NASA's Perseverance rover gets busy on Mars
NASA's Perseverance rover on Mars is about to collect its first rock sample from the Red Planet.
Why it matters: The space agency wants to send a future mission to collect that sample and others Perseverance caches for a return to Earth where they can be analyzed by high-powered tools.
Details: Some of these samples are expected to be chosen because they may contain preserved signs of ancient life within them, but this first sample likely won't.
- "While the rocks located in this geologic unit are not great time capsules for organics, we believe they have been around since the formation of Jezero Crater and [will be] incredibly valuable to fill gaps in our geologic understanding of this region — things we’ll desperately need to know if we find life once existed on Mars," Perseverance project scientist Ken Farley, of Caltech, said in a statement.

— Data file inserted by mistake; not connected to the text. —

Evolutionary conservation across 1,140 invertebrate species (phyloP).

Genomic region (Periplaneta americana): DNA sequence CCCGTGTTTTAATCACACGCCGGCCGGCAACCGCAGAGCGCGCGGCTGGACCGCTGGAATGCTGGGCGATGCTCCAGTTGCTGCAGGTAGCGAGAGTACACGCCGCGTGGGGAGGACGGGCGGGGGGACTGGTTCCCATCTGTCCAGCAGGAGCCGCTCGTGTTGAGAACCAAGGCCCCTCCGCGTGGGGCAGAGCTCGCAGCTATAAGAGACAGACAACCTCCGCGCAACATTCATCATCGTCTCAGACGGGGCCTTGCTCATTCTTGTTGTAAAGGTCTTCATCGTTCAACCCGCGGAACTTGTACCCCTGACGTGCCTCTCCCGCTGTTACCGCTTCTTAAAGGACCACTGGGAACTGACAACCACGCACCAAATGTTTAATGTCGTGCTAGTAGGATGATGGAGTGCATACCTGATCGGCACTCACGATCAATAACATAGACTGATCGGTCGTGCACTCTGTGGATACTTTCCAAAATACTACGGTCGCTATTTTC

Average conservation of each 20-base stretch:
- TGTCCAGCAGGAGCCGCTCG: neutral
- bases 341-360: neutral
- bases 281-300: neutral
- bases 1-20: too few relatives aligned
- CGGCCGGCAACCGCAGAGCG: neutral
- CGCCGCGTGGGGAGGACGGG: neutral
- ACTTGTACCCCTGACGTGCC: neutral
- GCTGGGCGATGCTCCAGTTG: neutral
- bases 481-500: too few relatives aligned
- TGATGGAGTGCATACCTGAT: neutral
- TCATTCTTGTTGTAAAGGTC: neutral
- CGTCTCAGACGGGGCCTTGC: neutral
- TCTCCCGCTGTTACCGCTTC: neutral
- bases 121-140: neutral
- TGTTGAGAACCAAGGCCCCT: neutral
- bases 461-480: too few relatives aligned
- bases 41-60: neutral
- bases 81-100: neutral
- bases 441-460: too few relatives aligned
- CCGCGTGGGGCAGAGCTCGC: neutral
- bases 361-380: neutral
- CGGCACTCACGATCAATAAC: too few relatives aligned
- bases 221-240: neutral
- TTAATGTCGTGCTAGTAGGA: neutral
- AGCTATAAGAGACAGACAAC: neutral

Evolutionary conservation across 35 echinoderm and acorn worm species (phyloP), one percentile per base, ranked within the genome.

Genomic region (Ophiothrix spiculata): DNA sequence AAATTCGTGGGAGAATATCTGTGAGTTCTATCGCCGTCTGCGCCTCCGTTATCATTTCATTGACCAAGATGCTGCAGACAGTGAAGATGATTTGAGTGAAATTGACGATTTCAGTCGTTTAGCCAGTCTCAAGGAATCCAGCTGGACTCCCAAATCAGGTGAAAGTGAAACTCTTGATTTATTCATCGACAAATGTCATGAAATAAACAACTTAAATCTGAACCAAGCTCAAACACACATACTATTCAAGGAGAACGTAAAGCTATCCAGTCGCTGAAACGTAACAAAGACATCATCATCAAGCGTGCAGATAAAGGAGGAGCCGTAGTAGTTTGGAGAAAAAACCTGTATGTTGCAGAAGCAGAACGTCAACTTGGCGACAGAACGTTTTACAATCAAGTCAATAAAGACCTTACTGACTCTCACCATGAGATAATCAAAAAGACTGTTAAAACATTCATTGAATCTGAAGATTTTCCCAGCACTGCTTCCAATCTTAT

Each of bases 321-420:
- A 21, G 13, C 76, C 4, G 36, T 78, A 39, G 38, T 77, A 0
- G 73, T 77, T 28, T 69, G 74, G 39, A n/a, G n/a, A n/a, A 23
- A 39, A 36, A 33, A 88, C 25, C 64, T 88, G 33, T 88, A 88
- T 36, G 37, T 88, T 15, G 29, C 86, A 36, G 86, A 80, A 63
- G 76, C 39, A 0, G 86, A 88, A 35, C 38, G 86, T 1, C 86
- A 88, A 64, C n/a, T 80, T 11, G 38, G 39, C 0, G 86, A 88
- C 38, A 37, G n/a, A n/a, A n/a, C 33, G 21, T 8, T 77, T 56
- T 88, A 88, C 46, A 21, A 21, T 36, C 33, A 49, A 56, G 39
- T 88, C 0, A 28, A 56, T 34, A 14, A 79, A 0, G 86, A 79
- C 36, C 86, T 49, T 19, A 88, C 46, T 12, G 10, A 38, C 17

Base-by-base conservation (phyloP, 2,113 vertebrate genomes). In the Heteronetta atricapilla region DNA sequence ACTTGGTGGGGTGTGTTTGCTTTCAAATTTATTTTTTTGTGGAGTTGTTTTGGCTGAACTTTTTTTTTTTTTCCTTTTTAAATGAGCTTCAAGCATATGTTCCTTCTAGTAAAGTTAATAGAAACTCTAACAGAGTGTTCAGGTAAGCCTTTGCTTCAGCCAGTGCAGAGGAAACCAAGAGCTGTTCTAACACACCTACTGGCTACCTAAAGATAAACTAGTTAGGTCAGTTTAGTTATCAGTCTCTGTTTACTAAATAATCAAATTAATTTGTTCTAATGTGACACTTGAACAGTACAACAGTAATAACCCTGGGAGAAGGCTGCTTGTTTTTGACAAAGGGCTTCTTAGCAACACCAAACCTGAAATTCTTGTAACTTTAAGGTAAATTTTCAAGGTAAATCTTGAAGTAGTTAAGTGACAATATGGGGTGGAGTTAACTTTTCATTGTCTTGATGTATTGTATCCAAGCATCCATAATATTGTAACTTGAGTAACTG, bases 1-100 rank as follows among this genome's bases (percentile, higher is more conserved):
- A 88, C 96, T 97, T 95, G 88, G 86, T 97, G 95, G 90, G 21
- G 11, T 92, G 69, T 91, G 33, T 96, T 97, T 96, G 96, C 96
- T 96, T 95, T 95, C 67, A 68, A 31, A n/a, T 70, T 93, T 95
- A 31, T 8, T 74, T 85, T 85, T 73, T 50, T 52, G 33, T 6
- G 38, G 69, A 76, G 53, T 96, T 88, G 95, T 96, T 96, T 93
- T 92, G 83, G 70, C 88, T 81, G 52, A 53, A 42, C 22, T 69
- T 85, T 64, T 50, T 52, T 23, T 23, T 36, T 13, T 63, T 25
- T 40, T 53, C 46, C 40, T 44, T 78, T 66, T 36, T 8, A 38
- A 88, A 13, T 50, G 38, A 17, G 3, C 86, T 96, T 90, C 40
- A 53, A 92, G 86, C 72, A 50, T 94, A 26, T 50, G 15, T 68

- NASA expects Perseverance will collect its sample within the next couple of weeks and it will do some reconnaissance work to make sure the rover is gathering exactly the kind of sample scientists are hoping for on this first go.
How it works: As part of Perseverance’s survey of the area, the rover will take detailed images so that mission managers can pick a geological target similar to the one they want to sample and use it as additional data for studying the sample they extract.
- "The idea is to get valuable data on the rock we are about to sample by finding its geologic twin and performing detailed in situ analysis," Vivian Sun, of the Jet Propulsion Laboratory, said in the statement.
- Once survey and analysis are done, Perseverance will take a Martian day to charge its battery and then collect and store the sample.